And that is pretty much as simple as it is. 4 knots, a few components and you have a very versatile rig. Here is a crab bait sitting in behind my favoured Gemini 5oz flat backed lead. It's nice an aero dynamic and there is plenty of hook showing.

Saturday, 24 January 2015

Scratching rig's

It's that time of year again where is decent scratching rig is invaluable so this is how I make mine....

Here's the components I use and why I use them:

Rig body-Black amnesia 40lb. I'm not sure why but i prefer the black in 40lb. It's a toch softer and less wirey then the clear.

Traces- 30lb amnesia. It might be overkill breaking strain wise but it's that much stiffer then the lower breaking strains which gives you a boom type effect-simply it just doesn't tangle as much.

Hooks- Sakuma 540 manta 1/0's. Strong enough to land a decent fish, a decent gape for a small hook and very sharp. I've never had one let me down yet.

Crimps- gemini micro crimps.

Snood swivels- breakaway swivel T's. Again, these give you a boom effect and help stop tangles

Beads- Sakuma 5mm rig breads and Gemini lumi rig beads for the snoods

Main swivel- Sakuma round eye rolling swivels size 1

Lead clip- Breakaway fastlinks.

2 hook or 3 hook? For me it depends on a few different factors. How big the sea is, the wind, the swell, the tide,how busy a mark is and how lazy I'm feeling. Where possible I always fish 2 rods as you can have a scratching rig out and a big bait but there are plenty times when it's just not practical so I do like to have a 3 hook rig in the armoury.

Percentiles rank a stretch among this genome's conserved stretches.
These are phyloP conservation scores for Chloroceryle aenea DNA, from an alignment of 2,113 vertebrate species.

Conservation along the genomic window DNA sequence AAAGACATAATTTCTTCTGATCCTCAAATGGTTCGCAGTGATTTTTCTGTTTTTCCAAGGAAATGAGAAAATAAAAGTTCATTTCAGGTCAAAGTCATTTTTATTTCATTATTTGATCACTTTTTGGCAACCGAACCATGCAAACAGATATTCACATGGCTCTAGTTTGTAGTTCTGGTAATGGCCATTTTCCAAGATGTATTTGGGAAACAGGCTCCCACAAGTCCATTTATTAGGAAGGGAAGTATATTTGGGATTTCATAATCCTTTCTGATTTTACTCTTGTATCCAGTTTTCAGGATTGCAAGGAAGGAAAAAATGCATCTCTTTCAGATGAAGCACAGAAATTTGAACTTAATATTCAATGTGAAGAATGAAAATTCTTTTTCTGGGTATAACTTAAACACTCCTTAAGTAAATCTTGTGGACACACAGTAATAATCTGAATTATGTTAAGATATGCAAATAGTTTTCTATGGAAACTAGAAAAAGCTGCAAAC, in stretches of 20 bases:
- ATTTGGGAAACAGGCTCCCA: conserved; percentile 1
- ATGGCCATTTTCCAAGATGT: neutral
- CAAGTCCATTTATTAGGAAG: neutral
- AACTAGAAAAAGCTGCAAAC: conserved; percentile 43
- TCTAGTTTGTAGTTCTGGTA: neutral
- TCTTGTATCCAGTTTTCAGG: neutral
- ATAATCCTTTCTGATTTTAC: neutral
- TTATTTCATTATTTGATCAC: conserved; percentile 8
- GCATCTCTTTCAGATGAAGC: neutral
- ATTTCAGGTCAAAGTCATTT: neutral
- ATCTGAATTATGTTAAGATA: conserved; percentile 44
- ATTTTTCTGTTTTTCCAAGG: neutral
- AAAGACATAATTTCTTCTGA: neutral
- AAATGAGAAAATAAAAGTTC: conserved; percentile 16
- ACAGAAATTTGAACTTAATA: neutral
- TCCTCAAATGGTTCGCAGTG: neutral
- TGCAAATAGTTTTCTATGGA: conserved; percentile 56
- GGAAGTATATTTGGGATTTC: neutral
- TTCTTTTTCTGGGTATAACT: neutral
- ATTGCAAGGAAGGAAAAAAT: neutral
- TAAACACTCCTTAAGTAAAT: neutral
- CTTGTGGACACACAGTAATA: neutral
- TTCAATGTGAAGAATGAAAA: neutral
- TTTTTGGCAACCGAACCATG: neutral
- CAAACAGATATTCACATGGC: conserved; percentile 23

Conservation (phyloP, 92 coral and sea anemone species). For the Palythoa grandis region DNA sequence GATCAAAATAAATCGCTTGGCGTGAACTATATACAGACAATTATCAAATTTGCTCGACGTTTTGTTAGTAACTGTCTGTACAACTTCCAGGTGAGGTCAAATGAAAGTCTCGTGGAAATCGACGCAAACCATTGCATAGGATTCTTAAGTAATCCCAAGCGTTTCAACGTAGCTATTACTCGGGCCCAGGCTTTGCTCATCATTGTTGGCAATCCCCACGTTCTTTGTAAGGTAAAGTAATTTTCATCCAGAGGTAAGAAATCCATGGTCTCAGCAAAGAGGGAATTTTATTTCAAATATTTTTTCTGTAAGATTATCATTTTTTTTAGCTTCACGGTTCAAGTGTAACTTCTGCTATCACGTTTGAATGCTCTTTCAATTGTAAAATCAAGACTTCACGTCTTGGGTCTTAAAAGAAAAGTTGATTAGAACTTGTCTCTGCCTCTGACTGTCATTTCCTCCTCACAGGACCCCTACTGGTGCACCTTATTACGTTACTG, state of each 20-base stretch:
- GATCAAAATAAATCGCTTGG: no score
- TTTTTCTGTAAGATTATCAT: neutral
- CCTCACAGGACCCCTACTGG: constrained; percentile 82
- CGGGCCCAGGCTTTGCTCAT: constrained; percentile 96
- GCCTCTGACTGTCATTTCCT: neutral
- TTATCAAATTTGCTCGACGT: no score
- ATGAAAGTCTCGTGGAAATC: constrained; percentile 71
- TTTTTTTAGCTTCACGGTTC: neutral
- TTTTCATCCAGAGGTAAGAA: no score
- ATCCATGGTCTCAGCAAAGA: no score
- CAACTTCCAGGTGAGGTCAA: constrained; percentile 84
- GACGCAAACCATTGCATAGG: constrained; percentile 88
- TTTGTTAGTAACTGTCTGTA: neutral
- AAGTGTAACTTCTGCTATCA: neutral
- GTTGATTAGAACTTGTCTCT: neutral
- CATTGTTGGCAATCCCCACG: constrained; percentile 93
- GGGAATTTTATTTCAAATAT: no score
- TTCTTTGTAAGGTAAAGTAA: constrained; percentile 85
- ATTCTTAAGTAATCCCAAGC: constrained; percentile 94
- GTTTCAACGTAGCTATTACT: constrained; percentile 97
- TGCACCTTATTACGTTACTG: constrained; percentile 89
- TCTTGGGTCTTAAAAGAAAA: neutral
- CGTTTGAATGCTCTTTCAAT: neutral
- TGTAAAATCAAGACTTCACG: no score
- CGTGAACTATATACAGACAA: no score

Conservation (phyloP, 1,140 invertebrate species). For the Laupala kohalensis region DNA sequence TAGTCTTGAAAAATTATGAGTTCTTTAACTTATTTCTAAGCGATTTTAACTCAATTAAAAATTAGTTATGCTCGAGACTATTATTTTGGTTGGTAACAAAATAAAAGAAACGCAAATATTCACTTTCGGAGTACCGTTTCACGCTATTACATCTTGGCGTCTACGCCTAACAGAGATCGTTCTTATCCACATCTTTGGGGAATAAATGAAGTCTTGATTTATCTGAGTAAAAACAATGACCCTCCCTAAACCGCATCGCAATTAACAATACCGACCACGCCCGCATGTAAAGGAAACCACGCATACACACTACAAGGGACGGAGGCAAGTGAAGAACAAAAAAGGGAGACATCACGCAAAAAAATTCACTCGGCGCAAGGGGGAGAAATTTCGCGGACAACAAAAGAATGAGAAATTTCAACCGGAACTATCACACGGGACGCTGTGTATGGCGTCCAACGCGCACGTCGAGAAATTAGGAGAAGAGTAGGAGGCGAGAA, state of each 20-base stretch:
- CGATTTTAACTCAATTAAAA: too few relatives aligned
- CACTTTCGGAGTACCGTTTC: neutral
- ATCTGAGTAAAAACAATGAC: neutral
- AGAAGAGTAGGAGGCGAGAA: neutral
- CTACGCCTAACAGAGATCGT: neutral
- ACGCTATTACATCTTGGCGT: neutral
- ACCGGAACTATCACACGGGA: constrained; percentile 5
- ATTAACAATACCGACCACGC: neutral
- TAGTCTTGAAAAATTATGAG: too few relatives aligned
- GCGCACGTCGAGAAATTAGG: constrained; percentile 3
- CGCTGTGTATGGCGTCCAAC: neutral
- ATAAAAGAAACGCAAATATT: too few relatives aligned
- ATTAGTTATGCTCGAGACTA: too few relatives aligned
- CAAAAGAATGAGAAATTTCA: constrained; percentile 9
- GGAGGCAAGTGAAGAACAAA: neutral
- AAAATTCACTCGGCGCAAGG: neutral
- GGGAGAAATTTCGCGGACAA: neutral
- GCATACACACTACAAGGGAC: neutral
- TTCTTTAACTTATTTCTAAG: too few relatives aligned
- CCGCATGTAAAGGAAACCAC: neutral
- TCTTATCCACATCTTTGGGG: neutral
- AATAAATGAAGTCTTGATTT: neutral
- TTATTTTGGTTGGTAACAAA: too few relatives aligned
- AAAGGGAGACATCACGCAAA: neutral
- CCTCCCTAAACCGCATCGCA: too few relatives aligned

So here is how I set up for each of my snoods. Crimp, bead, swivel T, bead, crimp. I don't use a crimping tool but just a small pair of pliers. I keep the distance down in between each of my snoods as I'm not a fan of gurt great long rigs. With a 15" spacing between your snoods and 8" between your snoods and a 8" space between the traces and the top/bottom (the swivel and the lead clip) you end up with a rig a little over 4', which for 3 hook rig isn't too bad.

I like to keep the traces nice and short. Somewhere between 3" and 6". It ensures your baits are hard on the bottom and the less line you have, the less likely to tangle you are. With the spacing that I use there is also no chance of the snoods tangling with each other. I also tend to put a single luminous bead on. Does it make a difference? I don't know to be honest but I do know that it definitely doesn't do any harm.

My rig's are then finished off with a decent quality swivel on the top and a good lead clip on the bottom. I wrap the whole rig around my fingers and pop them in a little 3"x4" bag and I'm ready to go. And that's about it, It's as simple as that. Tight lines.....

EDIT: I nearly forgot bout this. How can I post about scratching rigs without showing you the gayest rig that I've ever seen. And he was honestly going to cast this monstrosity out.

Thursday, 8 January 2015

A new year, some new targets.

The new year is a bit of a funny one for sea anglers. It's not really a new year as such. Certainly i never see it that way. My fishing year starts sometime in March when the mackerel turn up in decent numbers and ends sometime in February when I've had enough of blanking in the cold.